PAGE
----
A Short History of CDISC and SAS Transport Files


  • When development of the SDTM and SDTMIG started, SAS was in almost universal use in the pharmaceutical industry and at FDA.
  • "The SAS® Version 5 (V5) transport file format is an open standard developed by SAS to support data transfers between systems, especially those running different operating systems." SAS V5, being an open standard, allowed FDA to specify it as the standard required for data submission.
  • At that time, the CDISC volunteer team who developed the SDTMIG was focusing on drug submissions to FDA, so it was assumed that SDTMIG had to work with the SAS V5 transport file format. This assumption led to the creation of rules, such as a maximum variable name length of 8 characters, a maximum variable label length of 40 characters, and a maximum variable value length of 200 characters.

Current Regulation

  • FDA and PMDA require SAS V5 transport file format, and other regulatory agencies accept it.
  • If other recipients agreed, SDTM-based data could be exchanged in another file format. If both parties agreed, some of the restrictions rooted in the SAS V5 transport file format could be relaxed.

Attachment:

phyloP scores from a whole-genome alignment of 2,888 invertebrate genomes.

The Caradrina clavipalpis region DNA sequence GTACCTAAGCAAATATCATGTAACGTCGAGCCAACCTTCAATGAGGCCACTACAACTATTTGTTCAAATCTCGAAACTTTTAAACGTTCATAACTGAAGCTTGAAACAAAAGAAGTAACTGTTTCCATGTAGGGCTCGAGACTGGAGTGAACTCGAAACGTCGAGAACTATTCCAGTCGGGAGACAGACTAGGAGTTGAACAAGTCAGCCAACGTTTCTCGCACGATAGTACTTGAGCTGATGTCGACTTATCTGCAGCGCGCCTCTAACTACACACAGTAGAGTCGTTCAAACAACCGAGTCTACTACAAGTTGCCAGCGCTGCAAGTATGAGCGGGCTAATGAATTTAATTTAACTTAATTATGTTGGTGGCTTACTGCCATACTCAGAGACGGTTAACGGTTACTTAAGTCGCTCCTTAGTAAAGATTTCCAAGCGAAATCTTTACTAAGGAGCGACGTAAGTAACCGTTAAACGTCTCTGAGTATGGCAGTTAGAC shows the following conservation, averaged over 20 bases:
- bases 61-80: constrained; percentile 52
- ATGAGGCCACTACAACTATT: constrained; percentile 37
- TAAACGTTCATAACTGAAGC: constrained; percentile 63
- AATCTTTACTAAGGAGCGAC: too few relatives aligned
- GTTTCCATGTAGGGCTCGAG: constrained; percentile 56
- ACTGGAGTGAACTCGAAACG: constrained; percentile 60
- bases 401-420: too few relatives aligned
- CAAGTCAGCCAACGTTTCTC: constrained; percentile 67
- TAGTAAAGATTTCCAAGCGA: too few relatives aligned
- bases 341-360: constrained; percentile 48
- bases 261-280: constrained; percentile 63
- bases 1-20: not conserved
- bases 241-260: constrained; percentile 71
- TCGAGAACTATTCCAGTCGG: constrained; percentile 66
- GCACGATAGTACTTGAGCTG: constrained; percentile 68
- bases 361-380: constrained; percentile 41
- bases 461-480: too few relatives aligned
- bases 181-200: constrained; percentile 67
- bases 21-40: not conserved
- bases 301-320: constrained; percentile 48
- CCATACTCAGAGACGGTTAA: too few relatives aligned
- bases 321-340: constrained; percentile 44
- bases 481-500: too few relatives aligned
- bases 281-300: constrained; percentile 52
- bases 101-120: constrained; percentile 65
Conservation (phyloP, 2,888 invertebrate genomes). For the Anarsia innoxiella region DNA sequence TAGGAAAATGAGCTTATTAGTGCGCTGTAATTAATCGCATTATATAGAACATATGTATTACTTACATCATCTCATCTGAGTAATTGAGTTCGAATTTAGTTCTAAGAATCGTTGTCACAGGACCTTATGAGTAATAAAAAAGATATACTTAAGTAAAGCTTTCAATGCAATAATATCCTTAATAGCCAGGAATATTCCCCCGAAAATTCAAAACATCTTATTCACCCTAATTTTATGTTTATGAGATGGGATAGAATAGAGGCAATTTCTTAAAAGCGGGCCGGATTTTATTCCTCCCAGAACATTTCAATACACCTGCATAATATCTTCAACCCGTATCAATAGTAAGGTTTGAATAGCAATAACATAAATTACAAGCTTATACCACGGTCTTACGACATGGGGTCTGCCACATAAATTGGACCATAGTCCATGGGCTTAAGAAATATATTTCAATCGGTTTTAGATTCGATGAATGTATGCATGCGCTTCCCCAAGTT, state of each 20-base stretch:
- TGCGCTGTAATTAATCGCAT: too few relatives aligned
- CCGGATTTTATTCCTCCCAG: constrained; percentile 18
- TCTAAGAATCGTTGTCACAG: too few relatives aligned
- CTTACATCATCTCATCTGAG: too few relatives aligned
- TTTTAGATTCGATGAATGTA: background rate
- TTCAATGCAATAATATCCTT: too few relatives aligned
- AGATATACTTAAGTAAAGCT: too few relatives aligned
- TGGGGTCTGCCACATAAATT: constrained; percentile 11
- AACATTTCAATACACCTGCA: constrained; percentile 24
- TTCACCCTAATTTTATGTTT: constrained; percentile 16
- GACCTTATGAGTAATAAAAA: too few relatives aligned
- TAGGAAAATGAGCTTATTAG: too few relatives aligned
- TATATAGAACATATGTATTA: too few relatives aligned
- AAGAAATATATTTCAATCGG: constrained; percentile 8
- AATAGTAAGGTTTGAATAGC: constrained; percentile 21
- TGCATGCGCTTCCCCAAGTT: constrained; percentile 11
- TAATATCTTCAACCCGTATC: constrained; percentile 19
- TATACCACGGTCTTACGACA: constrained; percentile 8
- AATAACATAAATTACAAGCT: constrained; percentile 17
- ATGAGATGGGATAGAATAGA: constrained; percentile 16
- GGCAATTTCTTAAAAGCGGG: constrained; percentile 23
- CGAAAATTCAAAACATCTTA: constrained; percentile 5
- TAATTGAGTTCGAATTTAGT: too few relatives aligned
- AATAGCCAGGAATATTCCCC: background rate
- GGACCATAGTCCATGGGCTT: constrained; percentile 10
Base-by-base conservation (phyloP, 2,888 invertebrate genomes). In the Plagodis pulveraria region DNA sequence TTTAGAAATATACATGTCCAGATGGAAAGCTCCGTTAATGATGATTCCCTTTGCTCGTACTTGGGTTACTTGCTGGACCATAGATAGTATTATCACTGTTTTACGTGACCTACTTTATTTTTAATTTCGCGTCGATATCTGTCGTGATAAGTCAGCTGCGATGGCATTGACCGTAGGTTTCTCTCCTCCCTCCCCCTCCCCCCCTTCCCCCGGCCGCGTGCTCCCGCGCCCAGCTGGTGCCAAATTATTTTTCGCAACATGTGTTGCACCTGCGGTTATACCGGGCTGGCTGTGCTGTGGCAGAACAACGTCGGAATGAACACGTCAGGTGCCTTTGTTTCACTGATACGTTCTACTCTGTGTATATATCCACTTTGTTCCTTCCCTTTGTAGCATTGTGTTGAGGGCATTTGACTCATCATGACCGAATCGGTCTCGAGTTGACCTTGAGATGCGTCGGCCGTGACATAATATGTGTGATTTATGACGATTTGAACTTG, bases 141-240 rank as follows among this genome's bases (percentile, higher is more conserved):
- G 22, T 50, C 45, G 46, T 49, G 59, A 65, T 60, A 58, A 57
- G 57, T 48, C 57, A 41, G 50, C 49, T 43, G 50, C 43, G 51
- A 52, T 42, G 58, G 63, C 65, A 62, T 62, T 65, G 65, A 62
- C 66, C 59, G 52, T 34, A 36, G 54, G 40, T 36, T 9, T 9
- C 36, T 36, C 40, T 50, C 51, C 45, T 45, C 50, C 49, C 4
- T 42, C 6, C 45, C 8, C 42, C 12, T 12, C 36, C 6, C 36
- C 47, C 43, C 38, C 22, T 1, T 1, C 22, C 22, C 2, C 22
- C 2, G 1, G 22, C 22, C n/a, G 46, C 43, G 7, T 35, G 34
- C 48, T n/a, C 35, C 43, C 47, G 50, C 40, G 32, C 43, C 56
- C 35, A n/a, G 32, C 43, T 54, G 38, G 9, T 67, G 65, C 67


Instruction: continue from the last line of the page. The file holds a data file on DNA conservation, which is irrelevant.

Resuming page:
Changing Technology

  • Over the years, the CDISC user community has expanded, and although SAS is widely used for statistical programming in that wider community, other languages, such as R, are also used.
  • Non-tabular data formats, such as XML and RDF, are seeing greater use.

Responses to Changing Technology

  • CDISC has developed other formats, which could be used to represent SDTM-based data:
  • FDA has considered other formats and held a public meeting 5 Nov 2012 during which other alternatives (XML, RDF, newer SAS transport formats, etc.) were presented.
  • As a result, CDISC developed Dataset-XML and SDTM in RDF and conducted some testing in collaboration with FDA.   

Future Regulation

  • Regulatory agencies could require a different file format in the future.
  • Other parties who exchange SDTM-based data could decide to require a different exchange format.  If they did, and if demand were great enough, CDISC could develop implementation advice for that different exchange format.